Thursday, March 19, 2009

Small Victories?

After my run-in with the lamido, I really had to take some time to process it all and cool down. I was feeling a big weight off my shoulders by the time I was actually ready to bike over to the internet café and post my last blog. But first I had to pass by the mayor’s office.

I’d agreed to help a representative of this nearby village I’ve written about before. He wanted me to go with him to ask the mayor if the teachers’ overdue salaries were forthcoming, and if the village would receive any assistance from the commune, (city level government) in expanding their pitiful one-room school. I’ve seen the school and know the situation, so I agreed to go with him before the mayor.

As we sat to speak to the mayor, my collaborator started to get nervous and began stuttering. So I picked up the dialogue to try to explain the situation to the mayor. Without even looking up from what he was writing, the mayor muttered that the school wasn't even accredited by the state, it was the parents who were running it. I felt he was trying to blow us off without even looking at the problem, so I asked, “But isn’t it under your jurisdiction to ensure the education of the children in this commune?” At this the mayor looked up.

“Are you telling me what my job is?”

“No, I’m asking. Who is responsible for the education of the children in this commune?”

At this point he’s standing up behind his desk, yelling at full volume, “Are you telling me what my job is?!!”

Before I have a chance to say anything more, the mayor has stormed out of his office. I’m left standing in the middle of the room blinking dumbly, my village collaborator at my side looking at me in disbelief. It all happened in less than two minutes.

I go outside to try to smooth things over with the mayor’s adjoint, and express my dismay that I’ve so infuriated the mayor. Before I left the commune to go to the internet café, I took a minute to myself, standing hidden behind the commune where I’d left my bike, leaning against the wall. Riding a bike bleary-eyed is not a recipe for safe vehicular operation.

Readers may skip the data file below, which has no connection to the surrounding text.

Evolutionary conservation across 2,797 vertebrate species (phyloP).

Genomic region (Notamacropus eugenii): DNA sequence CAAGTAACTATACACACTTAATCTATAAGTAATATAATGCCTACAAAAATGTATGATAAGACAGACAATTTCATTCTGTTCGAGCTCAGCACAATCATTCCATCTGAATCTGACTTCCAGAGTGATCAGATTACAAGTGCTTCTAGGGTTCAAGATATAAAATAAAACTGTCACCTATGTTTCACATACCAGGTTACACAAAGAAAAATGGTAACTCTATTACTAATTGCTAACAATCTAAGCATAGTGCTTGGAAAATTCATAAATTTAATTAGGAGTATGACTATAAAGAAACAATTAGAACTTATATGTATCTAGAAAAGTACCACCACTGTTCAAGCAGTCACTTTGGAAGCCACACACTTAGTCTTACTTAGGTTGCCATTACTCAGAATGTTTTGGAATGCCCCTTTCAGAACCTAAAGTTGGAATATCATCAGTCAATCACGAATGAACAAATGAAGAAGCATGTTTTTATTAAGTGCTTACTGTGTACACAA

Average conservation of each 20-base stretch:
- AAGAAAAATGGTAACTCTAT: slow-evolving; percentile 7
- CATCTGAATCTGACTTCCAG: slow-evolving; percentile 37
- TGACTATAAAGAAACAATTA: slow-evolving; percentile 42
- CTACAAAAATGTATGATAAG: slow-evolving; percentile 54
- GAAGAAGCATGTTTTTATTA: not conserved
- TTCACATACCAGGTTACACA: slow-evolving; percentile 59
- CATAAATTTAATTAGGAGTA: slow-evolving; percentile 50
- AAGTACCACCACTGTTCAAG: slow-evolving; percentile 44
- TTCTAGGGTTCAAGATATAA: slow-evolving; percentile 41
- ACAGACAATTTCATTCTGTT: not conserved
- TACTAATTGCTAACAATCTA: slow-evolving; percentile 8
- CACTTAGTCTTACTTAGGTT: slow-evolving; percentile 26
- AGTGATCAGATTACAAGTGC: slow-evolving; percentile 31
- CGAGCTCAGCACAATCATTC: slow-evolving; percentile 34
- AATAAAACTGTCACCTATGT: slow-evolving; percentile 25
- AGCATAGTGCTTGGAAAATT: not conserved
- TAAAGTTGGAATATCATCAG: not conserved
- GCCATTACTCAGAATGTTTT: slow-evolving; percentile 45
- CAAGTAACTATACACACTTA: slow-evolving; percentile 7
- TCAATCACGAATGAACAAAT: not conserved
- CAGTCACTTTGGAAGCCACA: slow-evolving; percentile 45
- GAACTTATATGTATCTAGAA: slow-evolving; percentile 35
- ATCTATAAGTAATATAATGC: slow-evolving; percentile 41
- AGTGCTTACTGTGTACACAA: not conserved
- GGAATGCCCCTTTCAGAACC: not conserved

I had to leave for Maroua that afternoon for meetings, and the event weighed on me for the rest of the weekend. Had I come across sounding more aggressive than I meant? Why hadn’t I just let my friend do the talking? If the mayor really did think that I, some young white girl who just got here, was trying to tell him how to do his job, no wonder he didn’t appreciate it. Still, the thoughts that ran through my head as I’d stood behind the commune earlier, “This just wouldn’t happen in America. This shit would just never fly.” With this plus the lamido, it was some of the most hopeless I’ve felt since I arrived. Just when I’d thought I was learning a few soft skills, and how to work with difficult people, this crashes my confidence. As the foreigner, I’m second-guessing myself way more than I ever would have in the States.

My plan was to get back to Makala, return to the mayor’s office with my pride swallowed, and apologize for having angered him. There’s no way I could skulk around this town for another year and a half with my tail between my legs. The mayor is just too powerful not to have him on my side.

But the week was busy, and it wasn’t til yesterday that I finally had time to visit the mayor. I was dreading it and had even picked up a few sachets for afterwards, had I needed them. Instead of waiting the typical hour +, the mayor saw me immediately. In my most composed voice, I fed him my practiced line. I’d barely finished when he said “And I want to apologize to you. That wasn’t normal how I reacted, and I was embarrassed afterwards.” Apparently, he’d just received some bad new from home, and had too many people vying for his attention when he just blew.

He then went on to clearly delineate the steps I needed to take in working with the village before the commune would make its contribution to the construction of the school. The mayor’s offering is small, and I recognize that it’s these little pittances that appease people and keep them quiet… for a while. The real battle is not whether the mayor walks out on me or not, but whether the schools that need to be built are built. It had been a frustrating couple of weeks, but my energy is renewed and I have a direction forward, and that's all I need for now.

Guess what: I'm taking a vacation! Not because the officials are driving me to drinking, but because my friend Shawn decided that of all the places he wants to use his frequent flyer miles, it's Cameroon--lucky me!! I'm going next door to CHAD tomorrow to pick him up. He's got way more info on what we've got planned for the coming weeks, at his blog here: I can't wait!

So to all those other future visitors, you know where to sign up. :) And if you don't hear from me for a while, I probably hit a goat on my bike or something on the Nigerian border... It's all fun and games until you get the goats involved...! My love to you all!

No comments: